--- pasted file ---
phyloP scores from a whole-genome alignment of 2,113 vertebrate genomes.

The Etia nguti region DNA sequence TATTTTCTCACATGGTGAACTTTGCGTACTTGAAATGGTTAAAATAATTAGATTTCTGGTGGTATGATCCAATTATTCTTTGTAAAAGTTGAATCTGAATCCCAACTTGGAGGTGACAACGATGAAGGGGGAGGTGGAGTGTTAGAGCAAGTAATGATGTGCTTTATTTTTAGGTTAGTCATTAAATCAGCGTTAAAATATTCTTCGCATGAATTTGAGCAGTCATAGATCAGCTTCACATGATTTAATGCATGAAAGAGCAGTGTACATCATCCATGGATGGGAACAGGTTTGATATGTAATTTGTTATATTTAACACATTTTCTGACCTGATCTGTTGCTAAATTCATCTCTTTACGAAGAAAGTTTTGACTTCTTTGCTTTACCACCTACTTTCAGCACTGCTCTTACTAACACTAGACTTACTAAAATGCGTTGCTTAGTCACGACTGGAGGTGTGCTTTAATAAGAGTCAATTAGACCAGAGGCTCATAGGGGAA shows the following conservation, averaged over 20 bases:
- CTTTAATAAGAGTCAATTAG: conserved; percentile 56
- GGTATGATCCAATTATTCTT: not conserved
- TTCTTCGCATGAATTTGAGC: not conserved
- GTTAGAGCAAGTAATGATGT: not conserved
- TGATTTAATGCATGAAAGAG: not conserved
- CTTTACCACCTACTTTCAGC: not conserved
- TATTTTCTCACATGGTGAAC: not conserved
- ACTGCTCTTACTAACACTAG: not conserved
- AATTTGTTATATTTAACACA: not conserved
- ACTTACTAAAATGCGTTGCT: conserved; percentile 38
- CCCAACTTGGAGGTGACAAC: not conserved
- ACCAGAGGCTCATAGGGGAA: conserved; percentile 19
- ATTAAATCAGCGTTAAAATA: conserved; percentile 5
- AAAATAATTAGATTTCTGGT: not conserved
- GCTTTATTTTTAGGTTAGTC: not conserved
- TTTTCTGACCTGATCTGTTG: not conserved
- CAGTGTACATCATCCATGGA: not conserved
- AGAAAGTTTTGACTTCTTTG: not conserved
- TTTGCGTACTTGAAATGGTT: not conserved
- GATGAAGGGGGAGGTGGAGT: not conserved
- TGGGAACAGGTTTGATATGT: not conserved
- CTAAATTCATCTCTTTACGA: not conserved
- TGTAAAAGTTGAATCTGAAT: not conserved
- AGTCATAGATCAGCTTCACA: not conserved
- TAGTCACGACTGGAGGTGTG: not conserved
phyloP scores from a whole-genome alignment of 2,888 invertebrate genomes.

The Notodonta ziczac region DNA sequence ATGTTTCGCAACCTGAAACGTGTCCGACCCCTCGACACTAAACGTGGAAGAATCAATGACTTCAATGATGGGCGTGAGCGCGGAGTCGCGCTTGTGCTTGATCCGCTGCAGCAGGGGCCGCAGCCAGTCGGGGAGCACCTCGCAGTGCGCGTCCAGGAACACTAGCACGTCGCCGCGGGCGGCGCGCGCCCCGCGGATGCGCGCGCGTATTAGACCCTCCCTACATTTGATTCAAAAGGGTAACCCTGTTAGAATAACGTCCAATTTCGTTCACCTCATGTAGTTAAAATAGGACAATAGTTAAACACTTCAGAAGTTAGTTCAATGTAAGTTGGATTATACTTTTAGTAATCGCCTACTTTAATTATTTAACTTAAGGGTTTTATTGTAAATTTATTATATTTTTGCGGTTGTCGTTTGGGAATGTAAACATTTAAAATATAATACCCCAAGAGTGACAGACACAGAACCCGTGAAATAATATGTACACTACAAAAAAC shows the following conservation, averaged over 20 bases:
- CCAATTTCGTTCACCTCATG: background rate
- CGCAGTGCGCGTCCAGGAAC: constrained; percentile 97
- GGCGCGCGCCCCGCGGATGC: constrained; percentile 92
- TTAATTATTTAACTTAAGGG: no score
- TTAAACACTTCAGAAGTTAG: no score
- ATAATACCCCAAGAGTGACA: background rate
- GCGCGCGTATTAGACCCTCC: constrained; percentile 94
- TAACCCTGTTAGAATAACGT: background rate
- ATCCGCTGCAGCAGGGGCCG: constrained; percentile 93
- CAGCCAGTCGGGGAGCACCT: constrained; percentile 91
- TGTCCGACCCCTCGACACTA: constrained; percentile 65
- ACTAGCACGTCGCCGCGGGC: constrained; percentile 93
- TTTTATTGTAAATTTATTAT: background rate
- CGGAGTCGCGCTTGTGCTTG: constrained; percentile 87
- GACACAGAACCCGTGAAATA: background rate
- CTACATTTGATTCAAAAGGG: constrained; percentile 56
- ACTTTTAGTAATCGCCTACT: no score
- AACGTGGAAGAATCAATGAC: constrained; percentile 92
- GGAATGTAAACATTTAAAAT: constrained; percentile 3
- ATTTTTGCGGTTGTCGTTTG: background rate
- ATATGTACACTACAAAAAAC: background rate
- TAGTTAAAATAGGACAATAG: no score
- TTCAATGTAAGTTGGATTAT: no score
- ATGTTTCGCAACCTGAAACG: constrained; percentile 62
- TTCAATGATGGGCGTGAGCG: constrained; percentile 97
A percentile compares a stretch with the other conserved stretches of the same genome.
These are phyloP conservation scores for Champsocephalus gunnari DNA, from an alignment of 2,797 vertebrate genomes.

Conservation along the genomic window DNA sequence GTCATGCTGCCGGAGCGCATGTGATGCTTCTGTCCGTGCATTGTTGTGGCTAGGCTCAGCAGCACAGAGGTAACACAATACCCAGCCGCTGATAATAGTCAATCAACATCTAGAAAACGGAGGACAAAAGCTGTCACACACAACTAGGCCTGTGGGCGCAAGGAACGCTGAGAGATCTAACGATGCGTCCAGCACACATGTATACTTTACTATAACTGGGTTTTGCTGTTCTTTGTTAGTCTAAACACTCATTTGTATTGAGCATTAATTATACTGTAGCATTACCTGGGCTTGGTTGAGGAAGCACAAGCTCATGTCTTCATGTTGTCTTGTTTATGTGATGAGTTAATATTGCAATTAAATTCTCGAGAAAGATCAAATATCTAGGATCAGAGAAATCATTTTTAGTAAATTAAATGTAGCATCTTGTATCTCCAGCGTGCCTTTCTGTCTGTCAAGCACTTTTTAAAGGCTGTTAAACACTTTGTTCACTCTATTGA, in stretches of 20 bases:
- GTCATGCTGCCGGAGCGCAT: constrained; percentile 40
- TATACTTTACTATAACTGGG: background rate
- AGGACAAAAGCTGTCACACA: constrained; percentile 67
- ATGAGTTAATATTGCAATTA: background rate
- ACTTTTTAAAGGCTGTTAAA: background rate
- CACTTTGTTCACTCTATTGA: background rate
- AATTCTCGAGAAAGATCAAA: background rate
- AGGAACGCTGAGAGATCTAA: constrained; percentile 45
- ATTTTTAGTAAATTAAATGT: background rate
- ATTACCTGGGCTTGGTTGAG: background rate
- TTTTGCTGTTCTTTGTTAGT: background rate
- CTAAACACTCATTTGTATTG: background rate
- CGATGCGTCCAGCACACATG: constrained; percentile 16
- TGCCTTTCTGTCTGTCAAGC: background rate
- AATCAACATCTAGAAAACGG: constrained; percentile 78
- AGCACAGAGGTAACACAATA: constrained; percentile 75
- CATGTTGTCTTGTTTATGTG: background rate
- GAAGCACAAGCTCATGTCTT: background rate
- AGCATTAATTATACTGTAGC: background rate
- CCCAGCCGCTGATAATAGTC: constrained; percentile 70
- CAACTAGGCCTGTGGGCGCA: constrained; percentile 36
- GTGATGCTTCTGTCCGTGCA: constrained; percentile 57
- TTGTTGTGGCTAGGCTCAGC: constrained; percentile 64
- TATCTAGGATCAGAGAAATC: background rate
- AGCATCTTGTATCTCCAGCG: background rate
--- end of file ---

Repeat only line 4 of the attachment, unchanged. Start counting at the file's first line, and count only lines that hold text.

- GGTATGATCCAATTATTCTT: not conserved